Trickle down economics in Ecuador

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Change draws nearer this week in the Ecuadorian cement industry with the announcement of further details on a new integrated cement plant. Union Cementera Nacional (UCEM) plans to build its third cement plant. The part-government owned group will build its new 2200t/day facility in the country's central Chimborazo province. The move will expand the group's domestic production from 1600t/day to 3800t/day, adding to its existing 650t/day of plant in Chimborazo and its 950t/day plant in Azogues. The expansion was supported by a US$230m investment agreement agreed in September 2015 between UCEM and Casaracra.

The timing is interesting here given that cement sales have reportedly fallen year-on-year by 7% for the first seven months of 2015, according to Ecuadorian Institute of Cement and Concrete (INECYC) data. Holcim, in its financial report for the first half of 2015, attributed its lower cement volumes to effects on the local economy by lower oil prices and poor weather. This also followed a declining year for volumes in 2014 after Holcim reported a record year in 2013.

Holcim also reported continuing to export clinker to its Ecuador unit in 2014 despite the drop in volumes. To that end it completed the second phase of its own expansion project at its Guayaquil cement plant back in March 2015. It increased its clinker production capacity to 4500t/day at the site at a cost US$400m.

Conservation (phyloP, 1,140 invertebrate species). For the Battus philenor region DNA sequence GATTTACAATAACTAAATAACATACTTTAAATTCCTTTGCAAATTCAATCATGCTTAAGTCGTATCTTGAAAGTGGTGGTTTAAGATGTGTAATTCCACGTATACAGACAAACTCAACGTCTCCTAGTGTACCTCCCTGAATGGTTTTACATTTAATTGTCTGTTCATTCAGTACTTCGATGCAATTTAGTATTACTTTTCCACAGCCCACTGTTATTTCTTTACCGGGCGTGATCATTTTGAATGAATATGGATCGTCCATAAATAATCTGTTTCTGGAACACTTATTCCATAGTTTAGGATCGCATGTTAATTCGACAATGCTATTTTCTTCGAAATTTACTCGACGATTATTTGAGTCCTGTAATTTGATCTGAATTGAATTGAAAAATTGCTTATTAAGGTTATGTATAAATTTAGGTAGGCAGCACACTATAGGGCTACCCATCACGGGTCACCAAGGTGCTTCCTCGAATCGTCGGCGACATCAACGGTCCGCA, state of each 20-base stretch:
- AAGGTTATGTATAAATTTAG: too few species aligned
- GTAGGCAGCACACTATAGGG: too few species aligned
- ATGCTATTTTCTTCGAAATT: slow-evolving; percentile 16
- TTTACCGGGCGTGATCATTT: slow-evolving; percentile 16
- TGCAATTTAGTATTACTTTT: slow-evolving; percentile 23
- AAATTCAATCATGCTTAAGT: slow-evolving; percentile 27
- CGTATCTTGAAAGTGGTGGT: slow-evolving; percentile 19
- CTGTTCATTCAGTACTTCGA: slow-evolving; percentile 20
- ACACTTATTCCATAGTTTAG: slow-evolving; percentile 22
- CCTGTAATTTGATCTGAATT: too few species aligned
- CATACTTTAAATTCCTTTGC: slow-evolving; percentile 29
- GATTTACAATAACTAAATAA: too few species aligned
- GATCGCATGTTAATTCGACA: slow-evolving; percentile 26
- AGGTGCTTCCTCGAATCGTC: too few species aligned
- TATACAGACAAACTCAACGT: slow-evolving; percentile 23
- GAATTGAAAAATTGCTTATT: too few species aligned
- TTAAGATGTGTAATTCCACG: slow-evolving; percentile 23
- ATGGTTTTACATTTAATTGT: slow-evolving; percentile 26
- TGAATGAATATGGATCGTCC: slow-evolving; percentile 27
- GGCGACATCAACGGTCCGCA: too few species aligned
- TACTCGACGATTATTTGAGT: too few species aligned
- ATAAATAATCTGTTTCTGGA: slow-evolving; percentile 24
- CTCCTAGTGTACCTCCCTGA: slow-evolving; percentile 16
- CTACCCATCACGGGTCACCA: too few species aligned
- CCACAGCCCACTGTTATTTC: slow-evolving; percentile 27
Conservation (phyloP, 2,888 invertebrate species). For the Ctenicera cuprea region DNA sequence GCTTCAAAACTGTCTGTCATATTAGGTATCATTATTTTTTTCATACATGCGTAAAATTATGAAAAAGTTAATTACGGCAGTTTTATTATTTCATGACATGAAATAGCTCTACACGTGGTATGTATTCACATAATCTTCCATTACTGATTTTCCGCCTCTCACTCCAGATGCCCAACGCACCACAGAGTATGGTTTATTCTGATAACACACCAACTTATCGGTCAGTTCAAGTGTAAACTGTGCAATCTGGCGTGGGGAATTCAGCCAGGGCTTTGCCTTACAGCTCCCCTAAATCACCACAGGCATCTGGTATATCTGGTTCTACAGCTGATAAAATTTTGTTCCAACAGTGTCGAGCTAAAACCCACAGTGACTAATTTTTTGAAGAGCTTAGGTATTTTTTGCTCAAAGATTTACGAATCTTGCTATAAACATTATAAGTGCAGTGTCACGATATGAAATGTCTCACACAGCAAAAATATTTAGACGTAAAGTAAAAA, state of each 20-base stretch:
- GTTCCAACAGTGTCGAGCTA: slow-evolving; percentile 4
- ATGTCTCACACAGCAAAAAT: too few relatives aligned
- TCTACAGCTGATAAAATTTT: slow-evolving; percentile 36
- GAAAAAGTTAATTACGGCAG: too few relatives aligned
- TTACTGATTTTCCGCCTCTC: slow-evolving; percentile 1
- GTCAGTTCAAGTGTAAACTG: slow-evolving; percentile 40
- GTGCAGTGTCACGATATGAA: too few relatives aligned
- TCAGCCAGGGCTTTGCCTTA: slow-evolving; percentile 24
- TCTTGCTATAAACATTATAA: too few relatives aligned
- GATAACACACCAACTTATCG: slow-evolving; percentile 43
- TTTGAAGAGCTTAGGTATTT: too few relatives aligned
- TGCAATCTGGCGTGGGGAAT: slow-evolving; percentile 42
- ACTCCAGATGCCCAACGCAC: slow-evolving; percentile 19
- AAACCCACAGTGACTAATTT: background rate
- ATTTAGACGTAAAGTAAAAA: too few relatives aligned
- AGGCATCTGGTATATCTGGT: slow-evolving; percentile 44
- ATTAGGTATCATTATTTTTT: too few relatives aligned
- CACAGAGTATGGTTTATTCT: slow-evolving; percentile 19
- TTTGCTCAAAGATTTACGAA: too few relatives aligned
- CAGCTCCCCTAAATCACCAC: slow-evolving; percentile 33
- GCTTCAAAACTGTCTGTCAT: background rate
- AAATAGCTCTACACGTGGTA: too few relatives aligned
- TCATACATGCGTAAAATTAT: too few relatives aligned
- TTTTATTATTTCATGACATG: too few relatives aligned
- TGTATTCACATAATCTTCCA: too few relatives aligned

Also of note, but on a smaller scale, was the announcement by the North American subsidiary of Gebr. Pfeiffer in September 2015 that it was supplying a new MPS swing mill for an existing grinding station at a clinker plant run by Hormicreto. Published details are sketchy on this plant but A TEC Greco refers to supplying a burner to the company for a cement kiln in 2013. The mountainous location and ownership by a concrete producer suggest that this may be a mini-cement plant.

Following the departure of Lafarge from the market at the end of 2014, Ecuador now has three main cement producers: LafargeHolcim (inheriting the Holcim assets), UCEM and Union Andina de Cementos (UNACEM). UCEM's expansion plans will increase its share of the industry by production capacity making it the second largest producer in the country. MCPEC - INECYC estimates projected that cement demand would reach 9Mt/yr in 2018. Meanwhile Manuel Román Moreno, general manager of the Empresa Pública Cementera del Ecuador (EPCE), estimated that the country imported around 1Mt/yr of clinker in 2014.

The question then for UCEM is whether the country will want 9Mt/yr of cement in 2018 with a depressed price of crude oil. As an Organisation of the Petroleum Exporting Countries (OPEC) Ecuador's economy is, no doubt, feeling the pinch from the low price of crude oil after a period of growth. In its expansion announcement UCEM reported the reliance of the new plant on bunker oil. This will be trucked in from the Amazonas (Shushufindi) refinery in Sucumbios province and purchased at a subsidised price. Cheap oil can be used to run the plants but it may be needed more to run the country's infrastructure demand for building materials such as a cement.



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